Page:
“It would be a question of the utmost public concern if an undercover officer were effectively permitted to operate without justification, authorisation or oversight in Ireland.”
THE IRISH Embassy in London is this morning (Tuesday, March 16) the latest location for a series of ongoing protests against the jailing of north Mayo fisherman, Pat O’Donnell, a leading voice in the protracted Corrib gas debacle.
Last weekend well-known singer Frances Black was among a line-up of musicians to gather outside Castlerea prison, County Roscommon, as a mark of solidarity for the jailed fisherman. Reprtedly, there was great applause when she sang her version of the late Ewan McColl’s, ‘Legal Illegal’.
Five weeks ago, 52-year-old Pat O’Donnell, known locally as The Chief, was jailed for seven months at Castlebar Circuit Criminal Court by Judge Raymond Groarke. The sentence was imposed for the use of threatening and abusive behaviour towards a garda sergeant and for the willful obstruction of a garda on another occasion.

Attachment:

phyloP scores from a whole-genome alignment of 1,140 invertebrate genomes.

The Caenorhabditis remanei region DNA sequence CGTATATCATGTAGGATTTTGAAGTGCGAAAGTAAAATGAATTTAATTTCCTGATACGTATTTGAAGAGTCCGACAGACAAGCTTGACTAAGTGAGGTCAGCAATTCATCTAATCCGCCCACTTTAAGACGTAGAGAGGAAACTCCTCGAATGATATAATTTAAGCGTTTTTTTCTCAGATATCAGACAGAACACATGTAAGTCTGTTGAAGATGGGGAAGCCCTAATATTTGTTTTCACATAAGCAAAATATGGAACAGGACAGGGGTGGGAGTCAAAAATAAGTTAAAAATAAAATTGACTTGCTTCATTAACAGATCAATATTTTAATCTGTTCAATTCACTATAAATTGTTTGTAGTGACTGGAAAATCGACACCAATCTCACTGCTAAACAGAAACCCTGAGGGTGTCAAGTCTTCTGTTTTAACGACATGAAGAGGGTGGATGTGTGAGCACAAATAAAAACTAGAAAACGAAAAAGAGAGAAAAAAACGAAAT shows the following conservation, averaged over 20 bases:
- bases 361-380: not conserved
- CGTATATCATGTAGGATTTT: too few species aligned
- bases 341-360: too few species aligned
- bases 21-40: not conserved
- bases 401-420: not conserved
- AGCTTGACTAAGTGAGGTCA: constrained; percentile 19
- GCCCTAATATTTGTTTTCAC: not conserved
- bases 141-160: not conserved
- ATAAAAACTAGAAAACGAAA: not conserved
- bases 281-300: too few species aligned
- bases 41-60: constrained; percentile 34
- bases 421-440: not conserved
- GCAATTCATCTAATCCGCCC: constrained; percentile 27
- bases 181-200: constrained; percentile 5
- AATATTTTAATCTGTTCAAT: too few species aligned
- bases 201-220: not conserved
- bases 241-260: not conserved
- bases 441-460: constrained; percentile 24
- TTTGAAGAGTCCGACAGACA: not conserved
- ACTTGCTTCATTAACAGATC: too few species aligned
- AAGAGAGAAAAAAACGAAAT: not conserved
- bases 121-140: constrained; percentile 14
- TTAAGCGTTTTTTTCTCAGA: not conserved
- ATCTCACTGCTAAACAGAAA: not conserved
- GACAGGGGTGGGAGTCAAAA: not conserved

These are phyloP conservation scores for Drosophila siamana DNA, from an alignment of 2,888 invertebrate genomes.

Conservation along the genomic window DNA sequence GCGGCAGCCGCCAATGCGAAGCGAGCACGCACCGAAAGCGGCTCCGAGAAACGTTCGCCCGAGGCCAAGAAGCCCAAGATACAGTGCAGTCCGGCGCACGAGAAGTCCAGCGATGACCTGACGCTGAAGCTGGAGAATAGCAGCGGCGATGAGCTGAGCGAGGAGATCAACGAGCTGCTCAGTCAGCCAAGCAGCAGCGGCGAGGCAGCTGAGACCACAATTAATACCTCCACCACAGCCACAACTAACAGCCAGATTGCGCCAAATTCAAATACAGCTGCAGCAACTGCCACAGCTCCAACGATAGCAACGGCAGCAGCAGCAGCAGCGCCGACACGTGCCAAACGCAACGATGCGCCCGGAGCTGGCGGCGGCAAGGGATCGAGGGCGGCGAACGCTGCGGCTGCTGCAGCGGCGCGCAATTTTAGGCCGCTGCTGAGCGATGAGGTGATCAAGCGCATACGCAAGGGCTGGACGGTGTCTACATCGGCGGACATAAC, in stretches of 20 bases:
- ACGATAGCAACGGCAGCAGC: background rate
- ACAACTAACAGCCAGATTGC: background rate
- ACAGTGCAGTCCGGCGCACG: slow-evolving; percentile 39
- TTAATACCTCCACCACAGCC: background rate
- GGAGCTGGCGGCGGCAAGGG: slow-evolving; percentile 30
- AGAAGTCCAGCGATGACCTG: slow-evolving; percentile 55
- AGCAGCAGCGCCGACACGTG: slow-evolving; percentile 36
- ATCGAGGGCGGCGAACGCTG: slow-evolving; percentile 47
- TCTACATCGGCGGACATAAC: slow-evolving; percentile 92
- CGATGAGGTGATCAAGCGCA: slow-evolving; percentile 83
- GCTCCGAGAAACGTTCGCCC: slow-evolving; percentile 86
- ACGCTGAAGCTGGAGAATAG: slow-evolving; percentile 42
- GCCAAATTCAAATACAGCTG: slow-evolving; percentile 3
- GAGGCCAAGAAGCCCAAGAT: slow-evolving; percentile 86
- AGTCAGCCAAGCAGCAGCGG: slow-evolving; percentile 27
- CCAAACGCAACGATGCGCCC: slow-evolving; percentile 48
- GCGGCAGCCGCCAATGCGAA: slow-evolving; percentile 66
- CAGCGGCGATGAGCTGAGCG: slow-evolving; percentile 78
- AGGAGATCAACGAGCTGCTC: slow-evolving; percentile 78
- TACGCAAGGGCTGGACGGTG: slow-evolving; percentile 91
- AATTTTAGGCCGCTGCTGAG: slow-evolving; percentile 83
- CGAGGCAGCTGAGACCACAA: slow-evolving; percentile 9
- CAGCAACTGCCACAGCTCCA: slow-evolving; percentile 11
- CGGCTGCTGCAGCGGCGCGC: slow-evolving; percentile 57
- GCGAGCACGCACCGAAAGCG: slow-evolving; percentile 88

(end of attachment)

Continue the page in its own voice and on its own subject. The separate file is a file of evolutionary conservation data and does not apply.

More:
In yet another development, The Irish Times reported yesterday (Monday) that the Department of the Environment confirmed it has received 190 submissions in response to an application by Shell to carry out investigative work in Sruwaddacon Bay.
Shell’s application for a Foreshore License to drill up to 80 bore-holes in the estuary – which is a candidate Special Area of Conservation (SAC) – is in response to An Bord Pleanála’s suggestion to investigate this route as a partial alternative to the proposed modified onshore route for the pipeline.
Meanwhile, in the latest Corrib Gas Update newsletter, Mr Terry Nolan, Managing Director, stated that Shell has ‘absolute confidence in the safety of the pipeline as originally proposed’.
However, referring to the Foreshore License application to drill bore-holes, Mr Nolan continued: ‘the company is committed to addressing, as fully as possible, all matters raised by An Bord Pleanála in its request for further information’.
The newsletter also reveals that testing began earlier this month to prove the integrity of the pipework and systems at the Bellanaboy refinery site. These tests will also include venting, once each individual section of piping is deemed leak-free. This process will continue until May, and in adherence with noise-level conditions determined by Mayo County Council.